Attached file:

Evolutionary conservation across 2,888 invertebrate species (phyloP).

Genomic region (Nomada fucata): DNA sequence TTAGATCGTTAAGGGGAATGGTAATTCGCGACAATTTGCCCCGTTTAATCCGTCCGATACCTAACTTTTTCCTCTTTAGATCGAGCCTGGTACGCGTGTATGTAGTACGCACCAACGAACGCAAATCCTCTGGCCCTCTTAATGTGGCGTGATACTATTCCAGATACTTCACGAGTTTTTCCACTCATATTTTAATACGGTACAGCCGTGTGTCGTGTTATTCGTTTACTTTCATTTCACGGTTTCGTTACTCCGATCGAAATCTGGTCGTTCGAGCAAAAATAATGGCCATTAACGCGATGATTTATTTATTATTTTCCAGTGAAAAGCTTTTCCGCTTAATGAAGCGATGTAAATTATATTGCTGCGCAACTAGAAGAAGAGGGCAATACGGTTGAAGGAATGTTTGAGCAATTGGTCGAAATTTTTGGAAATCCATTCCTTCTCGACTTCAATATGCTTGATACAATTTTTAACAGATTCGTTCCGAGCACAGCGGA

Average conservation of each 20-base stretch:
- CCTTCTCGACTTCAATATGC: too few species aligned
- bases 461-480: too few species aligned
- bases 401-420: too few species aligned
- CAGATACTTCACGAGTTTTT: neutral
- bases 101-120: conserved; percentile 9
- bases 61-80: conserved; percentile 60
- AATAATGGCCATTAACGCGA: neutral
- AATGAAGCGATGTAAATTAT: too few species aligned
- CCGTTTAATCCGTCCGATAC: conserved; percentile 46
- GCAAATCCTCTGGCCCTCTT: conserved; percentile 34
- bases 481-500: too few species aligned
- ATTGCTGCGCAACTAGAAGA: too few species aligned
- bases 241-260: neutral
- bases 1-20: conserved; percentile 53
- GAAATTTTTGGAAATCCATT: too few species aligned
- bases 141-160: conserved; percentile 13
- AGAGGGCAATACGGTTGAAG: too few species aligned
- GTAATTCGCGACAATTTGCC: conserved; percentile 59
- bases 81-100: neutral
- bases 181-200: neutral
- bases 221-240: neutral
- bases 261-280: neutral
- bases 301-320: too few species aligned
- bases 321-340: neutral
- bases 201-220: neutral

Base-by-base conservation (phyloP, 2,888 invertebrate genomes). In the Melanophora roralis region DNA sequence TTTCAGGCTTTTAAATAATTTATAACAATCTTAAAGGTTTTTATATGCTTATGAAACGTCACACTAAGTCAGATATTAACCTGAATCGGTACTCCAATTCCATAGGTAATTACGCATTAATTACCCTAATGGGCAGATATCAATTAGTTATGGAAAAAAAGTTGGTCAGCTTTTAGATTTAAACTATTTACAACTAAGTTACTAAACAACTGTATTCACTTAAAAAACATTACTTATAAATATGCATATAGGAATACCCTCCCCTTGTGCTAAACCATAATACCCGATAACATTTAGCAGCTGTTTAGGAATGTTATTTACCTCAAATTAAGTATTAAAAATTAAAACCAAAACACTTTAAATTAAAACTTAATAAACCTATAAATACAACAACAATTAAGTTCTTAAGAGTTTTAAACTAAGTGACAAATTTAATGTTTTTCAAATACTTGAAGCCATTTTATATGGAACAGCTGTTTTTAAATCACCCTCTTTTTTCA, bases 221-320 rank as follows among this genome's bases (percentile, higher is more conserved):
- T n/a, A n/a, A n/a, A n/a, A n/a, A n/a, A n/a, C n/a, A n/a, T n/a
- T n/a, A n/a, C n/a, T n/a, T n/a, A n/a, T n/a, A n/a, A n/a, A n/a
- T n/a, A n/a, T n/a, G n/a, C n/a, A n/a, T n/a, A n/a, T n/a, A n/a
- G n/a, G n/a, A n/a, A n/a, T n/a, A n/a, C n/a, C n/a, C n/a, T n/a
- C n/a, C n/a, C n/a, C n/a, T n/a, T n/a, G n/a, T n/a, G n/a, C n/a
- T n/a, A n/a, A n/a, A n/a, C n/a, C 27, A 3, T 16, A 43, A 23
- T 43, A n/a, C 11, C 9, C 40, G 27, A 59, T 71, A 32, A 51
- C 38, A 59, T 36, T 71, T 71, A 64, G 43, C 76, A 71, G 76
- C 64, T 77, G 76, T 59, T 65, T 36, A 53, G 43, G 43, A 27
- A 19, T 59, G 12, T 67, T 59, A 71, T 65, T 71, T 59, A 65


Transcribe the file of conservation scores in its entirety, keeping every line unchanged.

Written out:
Evolutionary conservation across 2,888 invertebrate species (phyloP).

Genomic region (Nomada fucata): DNA sequence TTAGATCGTTAAGGGGAATGGTAATTCGCGACAATTTGCCCCGTTTAATCCGTCCGATACCTAACTTTTTCCTCTTTAGATCGAGCCTGGTACGCGTGTATGTAGTACGCACCAACGAACGCAAATCCTCTGGCCCTCTTAATGTGGCGTGATACTATTCCAGATACTTCACGAGTTTTTCCACTCATATTTTAATACGGTACAGCCGTGTGTCGTGTTATTCGTTTACTTTCATTTCACGGTTTCGTTACTCCGATCGAAATCTGGTCGTTCGAGCAAAAATAATGGCCATTAACGCGATGATTTATTTATTATTTTCCAGTGAAAAGCTTTTCCGCTTAATGAAGCGATGTAAATTATATTGCTGCGCAACTAGAAGAAGAGGGCAATACGGTTGAAGGAATGTTTGAGCAATTGGTCGAAATTTTTGGAAATCCATTCCTTCTCGACTTCAATATGCTTGATACAATTTTTAACAGATTCGTTCCGAGCACAGCGGA

Average conservation of each 20-base stretch:
- CCTTCTCGACTTCAATATGC: too few species aligned
- bases 461-480: too few species aligned
- bases 401-420: too few species aligned
- CAGATACTTCACGAGTTTTT: neutral
- bases 101-120: conserved; percentile 9
- bases 61-80: conserved; percentile 60
- AATAATGGCCATTAACGCGA: neutral
- AATGAAGCGATGTAAATTAT: too few species aligned
- CCGTTTAATCCGTCCGATAC: conserved; percentile 46
- GCAAATCCTCTGGCCCTCTT: conserved; percentile 34
- bases 481-500: too few species aligned
- ATTGCTGCGCAACTAGAAGA: too few species aligned
- bases 241-260: neutral
- bases 1-20: conserved; percentile 53
- GAAATTTTTGGAAATCCATT: too few species aligned
- bases 141-160: conserved; percentile 13
- AGAGGGCAATACGGTTGAAG: too few species aligned
- GTAATTCGCGACAATTTGCC: conserved; percentile 59
- bases 81-100: neutral
- bases 181-200: neutral
- bases 221-240: neutral
- bases 261-280: neutral
- bases 301-320: too few species aligned
- bases 321-340: neutral
- bases 201-220: neutral

Base-by-base conservation (phyloP, 2,888 invertebrate genomes). In the Melanophora roralis region DNA sequence TTTCAGGCTTTTAAATAATTTATAACAATCTTAAAGGTTTTTATATGCTTATGAAACGTCACACTAAGTCAGATATTAACCTGAATCGGTACTCCAATTCCATAGGTAATTACGCATTAATTACCCTAATGGGCAGATATCAATTAGTTATGGAAAAAAAGTTGGTCAGCTTTTAGATTTAAACTATTTACAACTAAGTTACTAAACAACTGTATTCACTTAAAAAACATTACTTATAAATATGCATATAGGAATACCCTCCCCTTGTGCTAAACCATAATACCCGATAACATTTAGCAGCTGTTTAGGAATGTTATTTACCTCAAATTAAGTATTAAAAATTAAAACCAAAACACTTTAAATTAAAACTTAATAAACCTATAAATACAACAACAATTAAGTTCTTAAGAGTTTTAAACTAAGTGACAAATTTAATGTTTTTCAAATACTTGAAGCCATTTTATATGGAACAGCTGTTTTTAAATCACCCTCTTTTTTCA, bases 221-320 rank as follows among this genome's bases (percentile, higher is more conserved):
- T n/a, A n/a, A n/a, A n/a, A n/a, A n/a, A n/a, C n/a, A n/a, T n/a
- T n/a, A n/a, C n/a, T n/a, T n/a, A n/a, T n/a, A n/a, A n/a, A n/a
- T n/a, A n/a, T n/a, G n/a, C n/a, A n/a, T n/a, A n/a, T n/a, A n/a
- G n/a, G n/a, A n/a, A n/a, T n/a, A n/a, C n/a, C n/a, C n/a, T n/a
- C n/a, C n/a, C n/a, C n/a, T n/a, T n/a, G n/a, T n/a, G n/a, C n/a
- T n/a, A n/a, A n/a, A n/a, C n/a, C 27, A 3, T 16, A 43, A 23
- T 43, A n/a, C 11, C 9, C 40, G 27, A 59, T 71, A 32, A 51
- C 38, A 59, T 36, T 71, T 71, A 64, G 43, C 76, A 71, G 76
- C 64, T 77, G 76, T 59, T 65, T 36, A 53, G 43, G 43, A 27
- A 19, T 59, G 12, T 67, T 59, A 71, T 65, T 71, T 59, A 65